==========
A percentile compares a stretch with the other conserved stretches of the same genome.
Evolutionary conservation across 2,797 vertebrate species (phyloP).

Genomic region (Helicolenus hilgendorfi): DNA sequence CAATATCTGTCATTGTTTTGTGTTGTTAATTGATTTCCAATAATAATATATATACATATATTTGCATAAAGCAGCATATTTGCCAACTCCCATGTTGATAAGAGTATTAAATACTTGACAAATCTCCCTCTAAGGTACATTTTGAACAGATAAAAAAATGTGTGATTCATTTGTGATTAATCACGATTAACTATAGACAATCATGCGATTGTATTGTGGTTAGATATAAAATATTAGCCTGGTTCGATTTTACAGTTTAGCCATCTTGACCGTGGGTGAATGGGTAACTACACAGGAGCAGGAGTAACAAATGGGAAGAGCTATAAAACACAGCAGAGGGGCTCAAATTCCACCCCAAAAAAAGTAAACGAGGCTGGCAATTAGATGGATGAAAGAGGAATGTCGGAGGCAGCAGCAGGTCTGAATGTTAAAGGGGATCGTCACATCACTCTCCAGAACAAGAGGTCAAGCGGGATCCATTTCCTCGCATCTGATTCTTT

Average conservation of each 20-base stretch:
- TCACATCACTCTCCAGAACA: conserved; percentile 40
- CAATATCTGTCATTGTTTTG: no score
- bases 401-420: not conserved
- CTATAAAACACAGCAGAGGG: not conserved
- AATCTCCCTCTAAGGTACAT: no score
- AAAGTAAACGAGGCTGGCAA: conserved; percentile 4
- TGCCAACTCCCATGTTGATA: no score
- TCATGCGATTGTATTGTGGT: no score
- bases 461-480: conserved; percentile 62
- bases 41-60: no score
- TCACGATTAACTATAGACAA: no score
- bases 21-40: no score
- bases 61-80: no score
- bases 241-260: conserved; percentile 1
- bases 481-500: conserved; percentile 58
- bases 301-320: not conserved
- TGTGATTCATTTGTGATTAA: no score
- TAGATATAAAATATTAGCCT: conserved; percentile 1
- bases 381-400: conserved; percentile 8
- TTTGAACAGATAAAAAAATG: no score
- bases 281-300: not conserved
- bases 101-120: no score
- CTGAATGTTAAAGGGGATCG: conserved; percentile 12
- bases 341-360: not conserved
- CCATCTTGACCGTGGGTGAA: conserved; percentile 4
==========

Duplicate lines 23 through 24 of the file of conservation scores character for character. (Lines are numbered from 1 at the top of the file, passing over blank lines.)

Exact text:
- bases 381-400: conserved; percentile 8
- TTTGAACAGATAAAAAAATG: no score